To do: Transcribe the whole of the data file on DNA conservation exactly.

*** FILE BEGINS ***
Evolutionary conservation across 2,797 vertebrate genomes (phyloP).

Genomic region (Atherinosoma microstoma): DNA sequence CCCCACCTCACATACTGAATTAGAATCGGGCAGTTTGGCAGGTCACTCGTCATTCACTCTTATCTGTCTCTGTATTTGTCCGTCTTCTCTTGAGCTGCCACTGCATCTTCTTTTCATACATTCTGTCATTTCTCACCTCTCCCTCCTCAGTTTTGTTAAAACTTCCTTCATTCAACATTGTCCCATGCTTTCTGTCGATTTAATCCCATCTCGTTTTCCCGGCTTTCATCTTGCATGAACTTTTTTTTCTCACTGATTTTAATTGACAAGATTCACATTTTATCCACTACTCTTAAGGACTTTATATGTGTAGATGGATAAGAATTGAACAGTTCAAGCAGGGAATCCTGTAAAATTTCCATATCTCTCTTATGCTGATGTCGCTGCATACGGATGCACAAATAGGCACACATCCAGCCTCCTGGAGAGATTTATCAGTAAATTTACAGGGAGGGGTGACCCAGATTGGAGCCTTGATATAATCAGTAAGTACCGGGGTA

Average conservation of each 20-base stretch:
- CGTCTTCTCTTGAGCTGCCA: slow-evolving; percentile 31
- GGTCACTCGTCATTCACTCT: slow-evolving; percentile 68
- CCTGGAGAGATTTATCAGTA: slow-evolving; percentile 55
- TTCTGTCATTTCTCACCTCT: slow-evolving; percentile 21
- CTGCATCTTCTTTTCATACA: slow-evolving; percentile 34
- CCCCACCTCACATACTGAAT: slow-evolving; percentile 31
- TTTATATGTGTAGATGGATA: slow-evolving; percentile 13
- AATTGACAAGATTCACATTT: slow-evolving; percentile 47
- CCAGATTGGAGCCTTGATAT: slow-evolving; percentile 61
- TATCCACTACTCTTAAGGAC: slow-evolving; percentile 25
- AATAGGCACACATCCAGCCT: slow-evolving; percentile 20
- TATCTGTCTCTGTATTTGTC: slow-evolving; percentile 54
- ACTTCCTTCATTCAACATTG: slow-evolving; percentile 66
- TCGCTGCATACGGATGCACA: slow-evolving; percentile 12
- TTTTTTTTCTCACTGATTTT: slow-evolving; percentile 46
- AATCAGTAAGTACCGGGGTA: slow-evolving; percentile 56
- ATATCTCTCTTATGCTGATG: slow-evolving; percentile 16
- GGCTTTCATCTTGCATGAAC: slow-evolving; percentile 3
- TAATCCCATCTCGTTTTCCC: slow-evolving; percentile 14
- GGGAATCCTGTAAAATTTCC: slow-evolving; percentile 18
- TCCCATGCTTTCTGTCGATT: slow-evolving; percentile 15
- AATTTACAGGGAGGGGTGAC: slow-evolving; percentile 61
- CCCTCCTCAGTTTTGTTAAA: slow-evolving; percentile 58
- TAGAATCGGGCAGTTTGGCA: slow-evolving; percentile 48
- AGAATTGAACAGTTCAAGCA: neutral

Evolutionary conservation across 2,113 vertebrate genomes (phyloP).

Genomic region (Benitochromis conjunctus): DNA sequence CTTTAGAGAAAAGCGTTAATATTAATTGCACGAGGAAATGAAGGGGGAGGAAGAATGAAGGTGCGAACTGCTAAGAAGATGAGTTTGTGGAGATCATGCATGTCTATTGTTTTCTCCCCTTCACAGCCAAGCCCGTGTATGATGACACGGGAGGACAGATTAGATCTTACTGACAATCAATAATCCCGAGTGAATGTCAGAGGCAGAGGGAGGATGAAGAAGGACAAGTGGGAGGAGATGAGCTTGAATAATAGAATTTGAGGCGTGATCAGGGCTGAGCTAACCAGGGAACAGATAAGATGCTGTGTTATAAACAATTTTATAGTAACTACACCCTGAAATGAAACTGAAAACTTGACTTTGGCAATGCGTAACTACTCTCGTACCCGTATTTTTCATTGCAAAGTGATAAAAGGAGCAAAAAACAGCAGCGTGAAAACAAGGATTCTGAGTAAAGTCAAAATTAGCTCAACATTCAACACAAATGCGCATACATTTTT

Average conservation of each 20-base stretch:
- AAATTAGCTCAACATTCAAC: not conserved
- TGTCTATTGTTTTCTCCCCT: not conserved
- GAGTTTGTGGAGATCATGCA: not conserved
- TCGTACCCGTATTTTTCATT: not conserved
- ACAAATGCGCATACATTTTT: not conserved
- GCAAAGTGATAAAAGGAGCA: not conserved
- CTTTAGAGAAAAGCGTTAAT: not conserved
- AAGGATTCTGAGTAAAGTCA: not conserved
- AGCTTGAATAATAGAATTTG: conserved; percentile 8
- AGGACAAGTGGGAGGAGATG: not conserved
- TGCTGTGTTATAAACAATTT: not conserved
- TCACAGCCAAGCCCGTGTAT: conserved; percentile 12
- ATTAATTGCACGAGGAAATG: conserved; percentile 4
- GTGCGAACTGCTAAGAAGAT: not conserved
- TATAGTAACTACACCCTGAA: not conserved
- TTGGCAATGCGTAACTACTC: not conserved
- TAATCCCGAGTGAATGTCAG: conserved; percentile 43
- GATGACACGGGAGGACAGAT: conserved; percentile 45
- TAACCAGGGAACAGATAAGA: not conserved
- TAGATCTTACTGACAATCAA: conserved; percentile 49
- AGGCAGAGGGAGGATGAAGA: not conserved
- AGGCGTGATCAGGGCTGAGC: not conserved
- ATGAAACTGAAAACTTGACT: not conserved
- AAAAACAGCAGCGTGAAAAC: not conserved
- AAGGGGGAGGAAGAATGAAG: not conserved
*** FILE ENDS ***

Evolutionary conservation across 2,797 vertebrate genomes (phyloP).

Genomic region (Atherinosoma microstoma): DNA sequence CCCCACCTCACATACTGAATTAGAATCGGGCAGTTTGGCAGGTCACTCGTCATTCACTCTTATCTGTCTCTGTATTTGTCCGTCTTCTCTTGAGCTGCCACTGCATCTTCTTTTCATACATTCTGTCATTTCTCACCTCTCCCTCCTCAGTTTTGTTAAAACTTCCTTCATTCAACATTGTCCCATGCTTTCTGTCGATTTAATCCCATCTCGTTTTCCCGGCTTTCATCTTGCATGAACTTTTTTTTCTCACTGATTTTAATTGACAAGATTCACATTTTATCCACTACTCTTAAGGACTTTATATGTGTAGATGGATAAGAATTGAACAGTTCAAGCAGGGAATCCTGTAAAATTTCCATATCTCTCTTATGCTGATGTCGCTGCATACGGATGCACAAATAGGCACACATCCAGCCTCCTGGAGAGATTTATCAGTAAATTTACAGGGAGGGGTGACCCAGATTGGAGCCTTGATATAATCAGTAAGTACCGGGGTA

Average conservation of each 20-base stretch:
- CGTCTTCTCTTGAGCTGCCA: slow-evolving; percentile 31
- GGTCACTCGTCATTCACTCT: slow-evolving; percentile 68
- CCTGGAGAGATTTATCAGTA: slow-evolving; percentile 55
- TTCTGTCATTTCTCACCTCT: slow-evolving; percentile 21
- CTGCATCTTCTTTTCATACA: slow-evolving; percentile 34
- CCCCACCTCACATACTGAAT: slow-evolving; percentile 31
- TTTATATGTGTAGATGGATA: slow-evolving; percentile 13
- AATTGACAAGATTCACATTT: slow-evolving; percentile 47
- CCAGATTGGAGCCTTGATAT: slow-evolving; percentile 61
- TATCCACTACTCTTAAGGAC: slow-evolving; percentile 25
- AATAGGCACACATCCAGCCT: slow-evolving; percentile 20
- TATCTGTCTCTGTATTTGTC: slow-evolving; percentile 54
- ACTTCCTTCATTCAACATTG: slow-evolving; percentile 66
- TCGCTGCATACGGATGCACA: slow-evolving; percentile 12
- TTTTTTTTCTCACTGATTTT: slow-evolving; percentile 46
- AATCAGTAAGTACCGGGGTA: slow-evolving; percentile 56
- ATATCTCTCTTATGCTGATG: slow-evolving; percentile 16
- GGCTTTCATCTTGCATGAAC: slow-evolving; percentile 3
- TAATCCCATCTCGTTTTCCC: slow-evolving; percentile 14
- GGGAATCCTGTAAAATTTCC: slow-evolving; percentile 18
- TCCCATGCTTTCTGTCGATT: slow-evolving; percentile 15
- AATTTACAGGGAGGGGTGAC: slow-evolving; percentile 61
- CCCTCCTCAGTTTTGTTAAA: slow-evolving; percentile 58
- TAGAATCGGGCAGTTTGGCA: slow-evolving; percentile 48
- AGAATTGAACAGTTCAAGCA: neutral

Evolutionary conservation across 2,113 vertebrate genomes (phyloP).

Genomic region (Benitochromis conjunctus): DNA sequence CTTTAGAGAAAAGCGTTAATATTAATTGCACGAGGAAATGAAGGGGGAGGAAGAATGAAGGTGCGAACTGCTAAGAAGATGAGTTTGTGGAGATCATGCATGTCTATTGTTTTCTCCCCTTCACAGCCAAGCCCGTGTATGATGACACGGGAGGACAGATTAGATCTTACTGACAATCAATAATCCCGAGTGAATGTCAGAGGCAGAGGGAGGATGAAGAAGGACAAGTGGGAGGAGATGAGCTTGAATAATAGAATTTGAGGCGTGATCAGGGCTGAGCTAACCAGGGAACAGATAAGATGCTGTGTTATAAACAATTTTATAGTAACTACACCCTGAAATGAAACTGAAAACTTGACTTTGGCAATGCGTAACTACTCTCGTACCCGTATTTTTCATTGCAAAGTGATAAAAGGAGCAAAAAACAGCAGCGTGAAAACAAGGATTCTGAGTAAAGTCAAAATTAGCTCAACATTCAACACAAATGCGCATACATTTTT

Average conservation of each 20-base stretch:
- AAATTAGCTCAACATTCAAC: not conserved
- TGTCTATTGTTTTCTCCCCT: not conserved
- GAGTTTGTGGAGATCATGCA: not conserved
- TCGTACCCGTATTTTTCATT: not conserved
- ACAAATGCGCATACATTTTT: not conserved
- GCAAAGTGATAAAAGGAGCA: not conserved
- CTTTAGAGAAAAGCGTTAAT: not conserved
- AAGGATTCTGAGTAAAGTCA: not conserved
- AGCTTGAATAATAGAATTTG: conserved; percentile 8
- AGGACAAGTGGGAGGAGATG: not conserved
- TGCTGTGTTATAAACAATTT: not conserved
- TCACAGCCAAGCCCGTGTAT: conserved; percentile 12
- ATTAATTGCACGAGGAAATG: conserved; percentile 4
- GTGCGAACTGCTAAGAAGAT: not conserved
- TATAGTAACTACACCCTGAA: not conserved
- TTGGCAATGCGTAACTACTC: not conserved
- TAATCCCGAGTGAATGTCAG: conserved; percentile 43
- GATGACACGGGAGGACAGAT: conserved; percentile 45
- TAACCAGGGAACAGATAAGA: not conserved
- TAGATCTTACTGACAATCAA: conserved; percentile 49
- AGGCAGAGGGAGGATGAAGA: not conserved
- AGGCGTGATCAGGGCTGAGC: not conserved
- ATGAAACTGAAAACTTGACT: not conserved
- AAAAACAGCAGCGTGAAAAC: not conserved
- AAGGGGGAGGAAGAATGAAG: not conserved